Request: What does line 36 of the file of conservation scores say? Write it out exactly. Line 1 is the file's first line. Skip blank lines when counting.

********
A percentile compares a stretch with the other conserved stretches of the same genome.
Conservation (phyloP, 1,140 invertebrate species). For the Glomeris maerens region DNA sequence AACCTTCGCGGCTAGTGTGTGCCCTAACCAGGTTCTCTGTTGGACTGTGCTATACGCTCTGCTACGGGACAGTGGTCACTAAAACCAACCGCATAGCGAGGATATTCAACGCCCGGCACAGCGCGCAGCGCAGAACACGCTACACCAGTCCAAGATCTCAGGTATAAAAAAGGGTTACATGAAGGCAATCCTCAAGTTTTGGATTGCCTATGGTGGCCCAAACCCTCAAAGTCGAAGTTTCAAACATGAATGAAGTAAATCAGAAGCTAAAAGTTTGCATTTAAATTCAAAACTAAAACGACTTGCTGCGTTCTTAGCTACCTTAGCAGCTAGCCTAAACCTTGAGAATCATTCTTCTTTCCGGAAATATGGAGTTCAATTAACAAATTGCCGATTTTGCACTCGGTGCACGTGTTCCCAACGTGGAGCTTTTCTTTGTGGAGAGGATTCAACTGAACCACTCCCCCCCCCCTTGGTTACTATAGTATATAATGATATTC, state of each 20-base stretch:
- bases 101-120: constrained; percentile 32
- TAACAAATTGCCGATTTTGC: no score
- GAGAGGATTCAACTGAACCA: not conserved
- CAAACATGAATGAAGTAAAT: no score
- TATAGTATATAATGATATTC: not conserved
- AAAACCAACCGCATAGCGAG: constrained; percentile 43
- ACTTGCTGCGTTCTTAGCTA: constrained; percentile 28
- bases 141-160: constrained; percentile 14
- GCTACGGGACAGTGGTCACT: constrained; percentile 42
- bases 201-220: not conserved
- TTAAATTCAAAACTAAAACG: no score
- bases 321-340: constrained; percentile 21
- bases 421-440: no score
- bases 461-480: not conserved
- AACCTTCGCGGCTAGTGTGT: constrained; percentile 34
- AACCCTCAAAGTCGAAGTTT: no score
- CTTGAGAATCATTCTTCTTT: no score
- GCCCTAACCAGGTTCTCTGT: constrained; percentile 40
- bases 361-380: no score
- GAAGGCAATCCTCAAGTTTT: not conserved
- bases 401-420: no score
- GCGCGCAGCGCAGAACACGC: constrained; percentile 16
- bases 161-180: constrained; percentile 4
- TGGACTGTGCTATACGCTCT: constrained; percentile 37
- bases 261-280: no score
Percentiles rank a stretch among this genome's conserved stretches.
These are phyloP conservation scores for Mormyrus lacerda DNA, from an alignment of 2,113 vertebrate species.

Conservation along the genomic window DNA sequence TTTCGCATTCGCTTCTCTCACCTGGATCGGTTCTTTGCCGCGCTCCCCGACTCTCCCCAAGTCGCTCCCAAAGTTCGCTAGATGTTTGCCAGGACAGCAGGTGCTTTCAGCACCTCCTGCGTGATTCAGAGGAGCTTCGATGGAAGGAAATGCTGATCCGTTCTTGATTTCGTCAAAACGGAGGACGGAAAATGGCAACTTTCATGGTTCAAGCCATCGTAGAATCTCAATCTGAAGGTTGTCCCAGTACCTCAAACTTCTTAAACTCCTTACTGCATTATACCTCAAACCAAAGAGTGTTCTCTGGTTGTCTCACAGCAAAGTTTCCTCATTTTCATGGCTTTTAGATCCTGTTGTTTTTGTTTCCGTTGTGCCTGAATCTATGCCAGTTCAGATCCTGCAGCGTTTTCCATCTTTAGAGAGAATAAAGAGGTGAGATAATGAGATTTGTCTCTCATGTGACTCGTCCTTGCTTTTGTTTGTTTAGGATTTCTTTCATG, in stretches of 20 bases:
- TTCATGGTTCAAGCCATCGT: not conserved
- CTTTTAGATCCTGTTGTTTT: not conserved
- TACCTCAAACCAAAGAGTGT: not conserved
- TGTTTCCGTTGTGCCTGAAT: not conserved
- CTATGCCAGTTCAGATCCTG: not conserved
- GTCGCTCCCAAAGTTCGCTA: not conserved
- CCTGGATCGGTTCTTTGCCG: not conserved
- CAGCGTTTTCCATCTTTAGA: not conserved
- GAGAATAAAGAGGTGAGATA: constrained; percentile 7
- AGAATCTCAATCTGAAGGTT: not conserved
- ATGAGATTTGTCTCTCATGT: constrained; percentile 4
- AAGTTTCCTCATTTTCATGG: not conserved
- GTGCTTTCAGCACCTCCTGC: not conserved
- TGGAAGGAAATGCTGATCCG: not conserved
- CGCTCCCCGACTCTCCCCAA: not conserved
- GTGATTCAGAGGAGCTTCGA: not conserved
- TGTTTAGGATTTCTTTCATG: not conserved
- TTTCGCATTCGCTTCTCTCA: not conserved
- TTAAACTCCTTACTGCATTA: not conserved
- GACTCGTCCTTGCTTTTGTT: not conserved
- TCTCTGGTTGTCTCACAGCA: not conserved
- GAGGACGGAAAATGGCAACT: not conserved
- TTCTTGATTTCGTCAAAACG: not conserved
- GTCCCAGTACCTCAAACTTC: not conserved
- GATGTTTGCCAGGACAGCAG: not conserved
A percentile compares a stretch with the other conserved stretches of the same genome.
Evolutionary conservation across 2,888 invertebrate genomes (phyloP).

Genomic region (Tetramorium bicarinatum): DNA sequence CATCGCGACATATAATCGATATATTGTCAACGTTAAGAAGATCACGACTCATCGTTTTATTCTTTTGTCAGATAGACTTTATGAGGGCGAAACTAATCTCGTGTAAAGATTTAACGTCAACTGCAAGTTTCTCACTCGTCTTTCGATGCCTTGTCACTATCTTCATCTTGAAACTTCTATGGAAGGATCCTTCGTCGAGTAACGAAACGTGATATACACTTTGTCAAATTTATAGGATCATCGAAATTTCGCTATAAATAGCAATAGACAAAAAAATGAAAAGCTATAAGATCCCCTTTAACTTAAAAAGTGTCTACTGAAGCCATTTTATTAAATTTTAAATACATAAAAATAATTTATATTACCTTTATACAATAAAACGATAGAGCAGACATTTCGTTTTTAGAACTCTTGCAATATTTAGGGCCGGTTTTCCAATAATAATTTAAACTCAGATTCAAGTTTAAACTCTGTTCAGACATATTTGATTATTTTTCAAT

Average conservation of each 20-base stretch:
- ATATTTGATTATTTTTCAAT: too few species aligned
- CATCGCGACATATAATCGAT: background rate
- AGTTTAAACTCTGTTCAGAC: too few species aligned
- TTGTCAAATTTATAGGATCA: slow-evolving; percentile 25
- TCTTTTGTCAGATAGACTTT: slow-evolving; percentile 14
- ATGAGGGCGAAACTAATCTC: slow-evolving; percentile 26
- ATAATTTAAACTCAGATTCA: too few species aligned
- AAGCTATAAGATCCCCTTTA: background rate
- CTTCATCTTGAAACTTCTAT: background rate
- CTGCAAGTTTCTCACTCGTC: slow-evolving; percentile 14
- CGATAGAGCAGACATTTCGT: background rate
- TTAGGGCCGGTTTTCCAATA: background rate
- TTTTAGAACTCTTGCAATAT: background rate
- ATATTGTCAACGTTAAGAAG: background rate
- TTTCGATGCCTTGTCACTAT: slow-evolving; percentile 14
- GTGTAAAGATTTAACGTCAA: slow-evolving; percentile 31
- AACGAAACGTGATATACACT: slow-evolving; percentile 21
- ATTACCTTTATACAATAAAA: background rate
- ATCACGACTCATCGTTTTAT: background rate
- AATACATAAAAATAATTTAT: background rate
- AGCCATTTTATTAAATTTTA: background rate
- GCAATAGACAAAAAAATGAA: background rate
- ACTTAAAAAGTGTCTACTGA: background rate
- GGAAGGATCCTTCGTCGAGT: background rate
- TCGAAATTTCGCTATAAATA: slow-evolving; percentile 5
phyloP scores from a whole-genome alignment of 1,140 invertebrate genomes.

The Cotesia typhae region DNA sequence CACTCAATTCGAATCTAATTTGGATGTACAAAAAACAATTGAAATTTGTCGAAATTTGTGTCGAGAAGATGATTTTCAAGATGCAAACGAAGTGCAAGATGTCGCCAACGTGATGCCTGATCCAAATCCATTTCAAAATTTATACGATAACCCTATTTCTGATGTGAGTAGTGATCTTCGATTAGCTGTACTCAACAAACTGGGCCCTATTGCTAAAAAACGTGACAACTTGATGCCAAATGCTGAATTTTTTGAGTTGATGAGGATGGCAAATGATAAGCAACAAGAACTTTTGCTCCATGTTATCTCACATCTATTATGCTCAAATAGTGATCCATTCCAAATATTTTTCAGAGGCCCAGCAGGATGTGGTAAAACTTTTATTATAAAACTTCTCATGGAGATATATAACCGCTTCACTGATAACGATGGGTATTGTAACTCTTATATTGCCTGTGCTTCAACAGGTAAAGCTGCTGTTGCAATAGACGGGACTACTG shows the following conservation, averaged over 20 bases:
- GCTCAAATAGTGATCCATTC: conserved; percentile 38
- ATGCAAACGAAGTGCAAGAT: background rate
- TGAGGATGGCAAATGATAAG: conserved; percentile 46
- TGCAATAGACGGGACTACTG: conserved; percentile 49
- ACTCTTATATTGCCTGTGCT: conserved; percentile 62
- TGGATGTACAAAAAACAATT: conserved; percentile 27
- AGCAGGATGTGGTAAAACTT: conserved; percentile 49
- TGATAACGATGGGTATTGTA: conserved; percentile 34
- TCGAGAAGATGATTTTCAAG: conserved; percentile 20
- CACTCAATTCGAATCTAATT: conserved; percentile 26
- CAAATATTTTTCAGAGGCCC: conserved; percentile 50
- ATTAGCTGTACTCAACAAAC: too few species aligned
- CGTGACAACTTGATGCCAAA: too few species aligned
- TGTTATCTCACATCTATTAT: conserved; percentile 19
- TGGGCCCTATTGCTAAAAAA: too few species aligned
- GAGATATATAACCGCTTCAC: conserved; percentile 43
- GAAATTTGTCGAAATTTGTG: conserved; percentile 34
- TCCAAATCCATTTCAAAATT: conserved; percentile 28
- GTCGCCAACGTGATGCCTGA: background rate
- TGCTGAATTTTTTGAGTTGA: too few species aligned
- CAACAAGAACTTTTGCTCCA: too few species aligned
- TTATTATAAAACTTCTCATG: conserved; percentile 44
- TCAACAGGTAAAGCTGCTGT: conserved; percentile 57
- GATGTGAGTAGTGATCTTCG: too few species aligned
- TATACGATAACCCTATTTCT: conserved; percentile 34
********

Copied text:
- GTCGCTCCCAAAGTTCGCTA: not conserved